Skip to main content

Talking With Ash vs. Evil Dead's Jill Marie Jones

I recently got the amazing opportunity to speak directly with Jill Marie Jones, one of the stunning leading ladies of this past Halloween’s big television premiere, Ash vs. Evil Dead. The series is directly related to the 1981 horror classic that started it all and spawned two favorable sequels. Much anticipation bubbled when the public was privy to the heavily central involvement of the trilogy's parents in writer/director Sam Raimi and star Bruce Campbell.

The announcement of Jones' role as a star player put this series immediately on my radar. While genre television isn’t new to Jones with her appearances on American Horror Story as well as Sleepy Hollow, many remember Jones as the complex character of Toni Childs on UPN’s successful sitcom Girlfriends for six seasons.

Jones is fully aware of the impact Toni has had on audiences and admits to slight 'performance anxiety' whenever the character is brought up. But she's proven herself to be a skilled chameleon in her craft. Whether it's a sexually fluid southern belle or a reluctant mother, Jones has created a multitude of characters that are memorable and distinct. There's no doubt that her Ash vs. Evil Dead undertaking will present anything less.

Jones is Amanda Fisher, a law enforcement employee on a mission to put the pieces of her personal life and career back together with all roads leading to Ash (Bruce Campbell) and his pair of combat comrades battling the forces of evil in the form of deadites. Describing myself as "pumped" after seeing Jones in action would be an understatement. This tied in perfectly with why the role appealed to her so much, "One of the reasons I signed on for Ash vs. Evil Dead is because no one’s ever seen a TV show where all the main female leads are badasses. I was shooting guns and knocking people out and I just loved it. No man is coming in to try to save the day or help. They might try, but it’s like you know what, I got this. I just really love that."

But Amanda does some ass kicking and so much more. There was a lot put into the character coming to life on screen as a person audiences could identify with and root for. Jones explains,

"she believes in good and the good in people. Amanda has a sense of humility about her. I had two meetings with the amazing Sam Raimi before I left New Zealand which is where we shot. We just had these beautiful sessions about who did I see Amanda being and then he would tell me what he saw. I love that he gave me permission to be able to kind of create a little bit of her story. It was just a joy to be able to play.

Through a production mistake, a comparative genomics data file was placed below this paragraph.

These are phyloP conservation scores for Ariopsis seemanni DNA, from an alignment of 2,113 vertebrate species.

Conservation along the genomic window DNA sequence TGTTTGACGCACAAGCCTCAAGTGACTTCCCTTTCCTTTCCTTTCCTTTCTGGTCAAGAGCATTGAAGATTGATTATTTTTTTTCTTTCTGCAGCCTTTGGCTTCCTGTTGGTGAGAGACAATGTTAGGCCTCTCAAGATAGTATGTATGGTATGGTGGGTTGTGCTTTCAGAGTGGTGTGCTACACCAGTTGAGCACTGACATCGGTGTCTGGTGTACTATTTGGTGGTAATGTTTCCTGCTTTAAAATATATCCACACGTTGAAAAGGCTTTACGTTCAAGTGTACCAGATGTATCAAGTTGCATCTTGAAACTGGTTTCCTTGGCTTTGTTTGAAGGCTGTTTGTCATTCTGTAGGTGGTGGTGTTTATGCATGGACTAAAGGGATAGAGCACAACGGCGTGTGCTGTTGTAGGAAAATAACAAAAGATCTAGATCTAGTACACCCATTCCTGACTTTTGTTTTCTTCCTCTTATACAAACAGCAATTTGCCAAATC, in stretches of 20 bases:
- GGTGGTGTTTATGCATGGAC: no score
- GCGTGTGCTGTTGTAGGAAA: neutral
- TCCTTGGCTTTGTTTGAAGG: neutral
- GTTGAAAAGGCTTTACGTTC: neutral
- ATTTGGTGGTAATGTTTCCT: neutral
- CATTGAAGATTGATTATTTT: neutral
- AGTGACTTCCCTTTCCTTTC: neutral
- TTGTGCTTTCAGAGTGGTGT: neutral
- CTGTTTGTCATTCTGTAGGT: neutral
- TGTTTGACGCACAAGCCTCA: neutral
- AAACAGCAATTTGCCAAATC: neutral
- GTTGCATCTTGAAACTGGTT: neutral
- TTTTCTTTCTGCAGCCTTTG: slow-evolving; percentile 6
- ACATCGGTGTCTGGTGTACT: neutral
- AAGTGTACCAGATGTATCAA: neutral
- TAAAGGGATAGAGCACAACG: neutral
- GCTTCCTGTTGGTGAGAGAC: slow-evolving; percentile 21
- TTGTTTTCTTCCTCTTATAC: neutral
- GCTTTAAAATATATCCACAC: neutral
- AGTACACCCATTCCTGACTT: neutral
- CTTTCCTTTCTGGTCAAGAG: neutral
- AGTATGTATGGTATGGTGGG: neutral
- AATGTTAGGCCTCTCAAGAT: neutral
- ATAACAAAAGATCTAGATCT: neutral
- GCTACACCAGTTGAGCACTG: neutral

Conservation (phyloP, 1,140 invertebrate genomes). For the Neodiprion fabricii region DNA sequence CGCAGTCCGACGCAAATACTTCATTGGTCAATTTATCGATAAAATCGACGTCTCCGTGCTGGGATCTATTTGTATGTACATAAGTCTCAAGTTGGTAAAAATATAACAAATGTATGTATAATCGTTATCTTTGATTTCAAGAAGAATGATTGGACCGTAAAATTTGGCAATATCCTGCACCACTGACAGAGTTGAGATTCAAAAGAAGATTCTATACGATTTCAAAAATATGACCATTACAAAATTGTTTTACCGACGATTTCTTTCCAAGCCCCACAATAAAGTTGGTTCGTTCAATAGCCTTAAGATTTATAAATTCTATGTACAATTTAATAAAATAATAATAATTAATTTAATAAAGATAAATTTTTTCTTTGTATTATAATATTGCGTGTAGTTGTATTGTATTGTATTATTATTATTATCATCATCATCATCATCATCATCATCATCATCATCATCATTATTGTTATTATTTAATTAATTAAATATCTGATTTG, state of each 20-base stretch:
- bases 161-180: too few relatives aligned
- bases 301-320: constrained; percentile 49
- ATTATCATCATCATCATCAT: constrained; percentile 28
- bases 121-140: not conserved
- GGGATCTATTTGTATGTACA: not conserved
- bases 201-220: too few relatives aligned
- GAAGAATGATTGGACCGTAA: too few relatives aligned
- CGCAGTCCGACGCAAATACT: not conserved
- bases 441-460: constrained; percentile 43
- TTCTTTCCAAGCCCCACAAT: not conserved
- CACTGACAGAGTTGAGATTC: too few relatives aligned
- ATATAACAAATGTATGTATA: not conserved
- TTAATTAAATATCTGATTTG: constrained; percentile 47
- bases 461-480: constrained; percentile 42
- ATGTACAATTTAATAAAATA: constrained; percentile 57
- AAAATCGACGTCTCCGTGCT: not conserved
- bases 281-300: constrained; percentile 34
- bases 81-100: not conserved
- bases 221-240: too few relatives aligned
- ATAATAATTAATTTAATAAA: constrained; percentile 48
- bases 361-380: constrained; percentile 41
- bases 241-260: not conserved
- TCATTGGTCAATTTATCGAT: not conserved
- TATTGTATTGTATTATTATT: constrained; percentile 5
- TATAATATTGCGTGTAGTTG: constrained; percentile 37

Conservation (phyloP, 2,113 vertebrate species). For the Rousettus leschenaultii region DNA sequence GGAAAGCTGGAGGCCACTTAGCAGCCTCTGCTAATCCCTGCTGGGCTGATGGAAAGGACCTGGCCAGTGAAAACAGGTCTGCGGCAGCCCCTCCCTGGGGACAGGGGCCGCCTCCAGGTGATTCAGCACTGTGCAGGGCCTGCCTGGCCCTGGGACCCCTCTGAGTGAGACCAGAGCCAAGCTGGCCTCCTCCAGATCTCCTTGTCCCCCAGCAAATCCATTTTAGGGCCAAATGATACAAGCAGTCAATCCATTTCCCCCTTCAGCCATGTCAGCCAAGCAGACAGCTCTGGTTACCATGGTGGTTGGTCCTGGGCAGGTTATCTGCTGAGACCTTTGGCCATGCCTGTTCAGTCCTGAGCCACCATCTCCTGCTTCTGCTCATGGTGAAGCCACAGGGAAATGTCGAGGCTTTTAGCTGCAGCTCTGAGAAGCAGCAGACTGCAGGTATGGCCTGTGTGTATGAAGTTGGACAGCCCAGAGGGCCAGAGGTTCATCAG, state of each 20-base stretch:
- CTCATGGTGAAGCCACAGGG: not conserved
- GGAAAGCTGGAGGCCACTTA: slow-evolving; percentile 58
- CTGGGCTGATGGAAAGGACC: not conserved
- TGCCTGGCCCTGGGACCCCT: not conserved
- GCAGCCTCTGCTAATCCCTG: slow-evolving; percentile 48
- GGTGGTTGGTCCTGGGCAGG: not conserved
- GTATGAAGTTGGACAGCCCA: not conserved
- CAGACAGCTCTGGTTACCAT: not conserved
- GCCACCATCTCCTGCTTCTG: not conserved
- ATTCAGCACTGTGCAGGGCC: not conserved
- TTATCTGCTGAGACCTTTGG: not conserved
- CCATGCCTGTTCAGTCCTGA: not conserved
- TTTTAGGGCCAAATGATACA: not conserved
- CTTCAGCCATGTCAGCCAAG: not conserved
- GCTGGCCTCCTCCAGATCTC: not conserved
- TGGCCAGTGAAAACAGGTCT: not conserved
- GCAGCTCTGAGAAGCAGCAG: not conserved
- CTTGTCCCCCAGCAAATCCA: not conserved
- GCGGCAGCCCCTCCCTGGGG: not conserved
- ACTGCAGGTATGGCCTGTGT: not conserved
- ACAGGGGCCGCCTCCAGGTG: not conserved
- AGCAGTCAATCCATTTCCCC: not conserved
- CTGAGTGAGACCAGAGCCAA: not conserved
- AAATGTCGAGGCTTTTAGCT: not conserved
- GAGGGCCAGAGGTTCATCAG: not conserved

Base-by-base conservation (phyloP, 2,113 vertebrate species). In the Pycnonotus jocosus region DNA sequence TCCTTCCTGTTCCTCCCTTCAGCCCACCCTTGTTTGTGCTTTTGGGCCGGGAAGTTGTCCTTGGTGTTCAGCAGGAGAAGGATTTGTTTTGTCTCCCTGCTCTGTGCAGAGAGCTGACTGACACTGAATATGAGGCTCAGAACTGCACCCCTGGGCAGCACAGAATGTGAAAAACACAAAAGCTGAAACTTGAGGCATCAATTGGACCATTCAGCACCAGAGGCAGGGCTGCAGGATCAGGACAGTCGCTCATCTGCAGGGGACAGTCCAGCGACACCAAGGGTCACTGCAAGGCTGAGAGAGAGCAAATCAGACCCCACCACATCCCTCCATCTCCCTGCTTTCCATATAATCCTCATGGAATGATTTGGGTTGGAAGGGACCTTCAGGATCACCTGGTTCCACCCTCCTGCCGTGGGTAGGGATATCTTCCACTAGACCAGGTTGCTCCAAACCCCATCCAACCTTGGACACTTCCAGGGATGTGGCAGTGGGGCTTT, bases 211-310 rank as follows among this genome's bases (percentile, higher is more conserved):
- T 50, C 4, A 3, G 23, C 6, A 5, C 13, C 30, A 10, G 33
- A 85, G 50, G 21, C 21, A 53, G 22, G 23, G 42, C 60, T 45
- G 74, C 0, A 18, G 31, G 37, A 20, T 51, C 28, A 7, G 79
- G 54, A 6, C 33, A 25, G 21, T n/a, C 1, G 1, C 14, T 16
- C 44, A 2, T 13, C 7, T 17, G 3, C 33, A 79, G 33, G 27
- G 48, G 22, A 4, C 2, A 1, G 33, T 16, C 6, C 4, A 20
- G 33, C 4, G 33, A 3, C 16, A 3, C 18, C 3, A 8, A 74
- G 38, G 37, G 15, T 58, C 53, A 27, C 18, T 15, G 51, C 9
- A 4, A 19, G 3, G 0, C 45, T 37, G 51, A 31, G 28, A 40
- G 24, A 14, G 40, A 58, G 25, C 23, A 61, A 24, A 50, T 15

My mom was a federal investigator and she taught me that you can be strong, you can be tough, you can be definitive in what you have to say, but you can still be kind and nice and have a heart and be sweet. So in a way, I felt like I was playing my mom. So there’s definitely an arc. You will see a lot of growth in Amanda in the first season and there’s always room for more. I’m trying not to give too much away but you’ll see her heading in different directions that all make sense for her character."

So far the series has a gore and comedic factor that's infectious, and Amanda comes out of the gate as a critical player as the series progresses. It's exciting to note that Ash vs. Evil Dead has secured an anticipated season two with a steady rise in positive reviews. If you haven't checked it out yet, do so. It is an affirmative to Jones' personal investment in its success!

Popular posts from this blog

How MIDSOMMAR Utilizes and Subverts Horror Movie Tropes of People of Color

By Mary Kay McBrayer (@mkmcbrayer)

For a film that could have been easily white-washed, Ari Aster’s Midsommar does have an inclusive cast. Before our characters are even taken to Sweden where most of the film's dread fueled action takes place, we meet them in their college town. Dani (Florence Pugh) stresses about her sister’s scary email while her boyfriend, Christian (Jack Reynor) drinks at a bar with his buddies, only one of whom is black named Josh (The Good Place's William Jackson Harper).
I have watched enough horror movies to know—and I’ve been brown enough long enough to know—that this setting does not bode well for a person of color. The token minority, say it with me, tends to die first. Because of this ratio, I expected a few other established tropes of the horror genre in Josh’s character, too, and I have to admit, I was delighted and surprised that nothing played out the way I expected.

DARKLY: At The Heart Of Goth, Is Blackness

"Horror has always been used to illuminate cultural anxieties and gives a voice to our collective fears. So, what to make of the gothic in America, a place which by the very nature of its founding is predisposed to a culture of anxiety? The dread knowing the enemy at the gate is understandable, but in America the enemy has already passed through it, and has been brought inside. The call is coming from inside the house."
-words by Leila Taylor